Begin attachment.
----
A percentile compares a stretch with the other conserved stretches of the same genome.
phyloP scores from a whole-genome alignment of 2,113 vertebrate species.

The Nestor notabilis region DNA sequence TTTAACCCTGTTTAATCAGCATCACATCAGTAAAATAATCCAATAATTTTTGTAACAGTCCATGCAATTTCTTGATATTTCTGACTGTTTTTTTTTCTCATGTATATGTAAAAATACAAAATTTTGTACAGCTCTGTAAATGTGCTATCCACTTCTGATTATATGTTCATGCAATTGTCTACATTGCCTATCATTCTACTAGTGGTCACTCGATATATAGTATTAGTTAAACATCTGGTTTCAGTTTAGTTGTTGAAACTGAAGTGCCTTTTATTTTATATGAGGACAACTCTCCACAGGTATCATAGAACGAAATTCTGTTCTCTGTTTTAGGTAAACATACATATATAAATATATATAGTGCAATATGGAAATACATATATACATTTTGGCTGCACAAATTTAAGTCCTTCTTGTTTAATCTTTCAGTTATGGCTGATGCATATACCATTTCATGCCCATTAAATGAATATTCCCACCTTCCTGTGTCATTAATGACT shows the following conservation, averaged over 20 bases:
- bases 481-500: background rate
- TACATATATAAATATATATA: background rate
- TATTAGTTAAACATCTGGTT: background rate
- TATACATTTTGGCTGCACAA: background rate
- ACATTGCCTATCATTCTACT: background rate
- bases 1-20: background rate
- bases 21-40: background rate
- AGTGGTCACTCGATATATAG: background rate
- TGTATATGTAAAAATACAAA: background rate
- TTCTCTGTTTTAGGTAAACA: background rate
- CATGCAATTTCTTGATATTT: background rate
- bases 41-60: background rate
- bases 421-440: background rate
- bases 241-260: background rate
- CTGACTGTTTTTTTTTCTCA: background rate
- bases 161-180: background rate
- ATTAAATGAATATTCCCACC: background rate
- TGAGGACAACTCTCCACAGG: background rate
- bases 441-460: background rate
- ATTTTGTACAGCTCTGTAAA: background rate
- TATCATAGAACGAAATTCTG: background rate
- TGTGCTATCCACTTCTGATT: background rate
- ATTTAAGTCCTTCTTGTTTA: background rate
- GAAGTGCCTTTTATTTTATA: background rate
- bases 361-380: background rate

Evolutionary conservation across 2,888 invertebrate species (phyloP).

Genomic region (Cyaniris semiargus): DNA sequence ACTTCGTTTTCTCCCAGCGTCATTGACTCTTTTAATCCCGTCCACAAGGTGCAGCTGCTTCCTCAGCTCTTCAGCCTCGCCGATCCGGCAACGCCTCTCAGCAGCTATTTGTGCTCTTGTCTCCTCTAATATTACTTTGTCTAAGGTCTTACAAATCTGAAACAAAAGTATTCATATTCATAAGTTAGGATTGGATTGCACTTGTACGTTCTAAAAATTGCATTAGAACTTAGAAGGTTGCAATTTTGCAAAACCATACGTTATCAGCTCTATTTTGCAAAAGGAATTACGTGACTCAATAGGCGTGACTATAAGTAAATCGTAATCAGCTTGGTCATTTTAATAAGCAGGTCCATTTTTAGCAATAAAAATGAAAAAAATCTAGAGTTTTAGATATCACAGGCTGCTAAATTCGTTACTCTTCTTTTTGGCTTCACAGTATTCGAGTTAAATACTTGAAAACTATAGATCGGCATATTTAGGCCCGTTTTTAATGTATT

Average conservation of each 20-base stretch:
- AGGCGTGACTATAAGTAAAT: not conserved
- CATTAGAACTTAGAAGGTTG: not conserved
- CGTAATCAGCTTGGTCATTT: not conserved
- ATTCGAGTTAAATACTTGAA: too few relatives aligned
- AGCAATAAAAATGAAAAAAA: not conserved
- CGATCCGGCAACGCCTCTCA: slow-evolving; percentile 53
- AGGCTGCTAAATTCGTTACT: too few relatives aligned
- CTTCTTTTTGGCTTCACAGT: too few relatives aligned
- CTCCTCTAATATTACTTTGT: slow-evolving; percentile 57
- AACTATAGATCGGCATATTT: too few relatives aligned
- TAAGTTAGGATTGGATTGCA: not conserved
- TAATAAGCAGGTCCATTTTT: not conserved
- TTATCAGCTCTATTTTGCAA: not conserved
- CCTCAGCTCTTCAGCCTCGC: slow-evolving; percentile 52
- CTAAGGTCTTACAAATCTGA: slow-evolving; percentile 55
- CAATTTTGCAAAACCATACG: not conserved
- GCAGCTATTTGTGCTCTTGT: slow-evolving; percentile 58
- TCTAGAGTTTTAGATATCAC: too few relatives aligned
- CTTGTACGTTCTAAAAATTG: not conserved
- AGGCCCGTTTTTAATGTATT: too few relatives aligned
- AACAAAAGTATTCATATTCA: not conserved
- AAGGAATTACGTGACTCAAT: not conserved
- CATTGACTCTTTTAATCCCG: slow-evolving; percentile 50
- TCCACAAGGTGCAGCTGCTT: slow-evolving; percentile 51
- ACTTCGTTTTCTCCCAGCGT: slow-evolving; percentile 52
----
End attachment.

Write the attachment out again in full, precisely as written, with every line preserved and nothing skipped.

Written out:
A percentile compares a stretch with the other conserved stretches of the same genome.
phyloP scores from a whole-genome alignment of 2,113 vertebrate species.

The Nestor notabilis region DNA sequence TTTAACCCTGTTTAATCAGCATCACATCAGTAAAATAATCCAATAATTTTTGTAACAGTCCATGCAATTTCTTGATATTTCTGACTGTTTTTTTTTCTCATGTATATGTAAAAATACAAAATTTTGTACAGCTCTGTAAATGTGCTATCCACTTCTGATTATATGTTCATGCAATTGTCTACATTGCCTATCATTCTACTAGTGGTCACTCGATATATAGTATTAGTTAAACATCTGGTTTCAGTTTAGTTGTTGAAACTGAAGTGCCTTTTATTTTATATGAGGACAACTCTCCACAGGTATCATAGAACGAAATTCTGTTCTCTGTTTTAGGTAAACATACATATATAAATATATATAGTGCAATATGGAAATACATATATACATTTTGGCTGCACAAATTTAAGTCCTTCTTGTTTAATCTTTCAGTTATGGCTGATGCATATACCATTTCATGCCCATTAAATGAATATTCCCACCTTCCTGTGTCATTAATGACT shows the following conservation, averaged over 20 bases:
- bases 481-500: background rate
- TACATATATAAATATATATA: background rate
- TATTAGTTAAACATCTGGTT: background rate
- TATACATTTTGGCTGCACAA: background rate
- ACATTGCCTATCATTCTACT: background rate
- bases 1-20: background rate
- bases 21-40: background rate
- AGTGGTCACTCGATATATAG: background rate
- TGTATATGTAAAAATACAAA: background rate
- TTCTCTGTTTTAGGTAAACA: background rate
- CATGCAATTTCTTGATATTT: background rate
- bases 41-60: background rate
- bases 421-440: background rate
- bases 241-260: background rate
- CTGACTGTTTTTTTTTCTCA: background rate
- bases 161-180: background rate
- ATTAAATGAATATTCCCACC: background rate
- TGAGGACAACTCTCCACAGG: background rate
- bases 441-460: background rate
- ATTTTGTACAGCTCTGTAAA: background rate
- TATCATAGAACGAAATTCTG: background rate
- TGTGCTATCCACTTCTGATT: background rate
- ATTTAAGTCCTTCTTGTTTA: background rate
- GAAGTGCCTTTTATTTTATA: background rate
- bases 361-380: background rate

Evolutionary conservation across 2,888 invertebrate species (phyloP).

Genomic region (Cyaniris semiargus): DNA sequence ACTTCGTTTTCTCCCAGCGTCATTGACTCTTTTAATCCCGTCCACAAGGTGCAGCTGCTTCCTCAGCTCTTCAGCCTCGCCGATCCGGCAACGCCTCTCAGCAGCTATTTGTGCTCTTGTCTCCTCTAATATTACTTTGTCTAAGGTCTTACAAATCTGAAACAAAAGTATTCATATTCATAAGTTAGGATTGGATTGCACTTGTACGTTCTAAAAATTGCATTAGAACTTAGAAGGTTGCAATTTTGCAAAACCATACGTTATCAGCTCTATTTTGCAAAAGGAATTACGTGACTCAATAGGCGTGACTATAAGTAAATCGTAATCAGCTTGGTCATTTTAATAAGCAGGTCCATTTTTAGCAATAAAAATGAAAAAAATCTAGAGTTTTAGATATCACAGGCTGCTAAATTCGTTACTCTTCTTTTTGGCTTCACAGTATTCGAGTTAAATACTTGAAAACTATAGATCGGCATATTTAGGCCCGTTTTTAATGTATT

Average conservation of each 20-base stretch:
- AGGCGTGACTATAAGTAAAT: not conserved
- CATTAGAACTTAGAAGGTTG: not conserved
- CGTAATCAGCTTGGTCATTT: not conserved
- ATTCGAGTTAAATACTTGAA: too few relatives aligned
- AGCAATAAAAATGAAAAAAA: not conserved
- CGATCCGGCAACGCCTCTCA: slow-evolving; percentile 53
- AGGCTGCTAAATTCGTTACT: too few relatives aligned
- CTTCTTTTTGGCTTCACAGT: too few relatives aligned
- CTCCTCTAATATTACTTTGT: slow-evolving; percentile 57
- AACTATAGATCGGCATATTT: too few relatives aligned
- TAAGTTAGGATTGGATTGCA: not conserved
- TAATAAGCAGGTCCATTTTT: not conserved
- TTATCAGCTCTATTTTGCAA: not conserved
- CCTCAGCTCTTCAGCCTCGC: slow-evolving; percentile 52
- CTAAGGTCTTACAAATCTGA: slow-evolving; percentile 55
- CAATTTTGCAAAACCATACG: not conserved
- GCAGCTATTTGTGCTCTTGT: slow-evolving; percentile 58
- TCTAGAGTTTTAGATATCAC: too few relatives aligned
- CTTGTACGTTCTAAAAATTG: not conserved
- AGGCCCGTTTTTAATGTATT: too few relatives aligned
- AACAAAAGTATTCATATTCA: not conserved
- AAGGAATTACGTGACTCAAT: not conserved
- CATTGACTCTTTTAATCCCG: slow-evolving; percentile 50
- TCCACAAGGTGCAGCTGCTT: slow-evolving; percentile 51
- ACTTCGTTTTCTCCCAGCGT: slow-evolving; percentile 52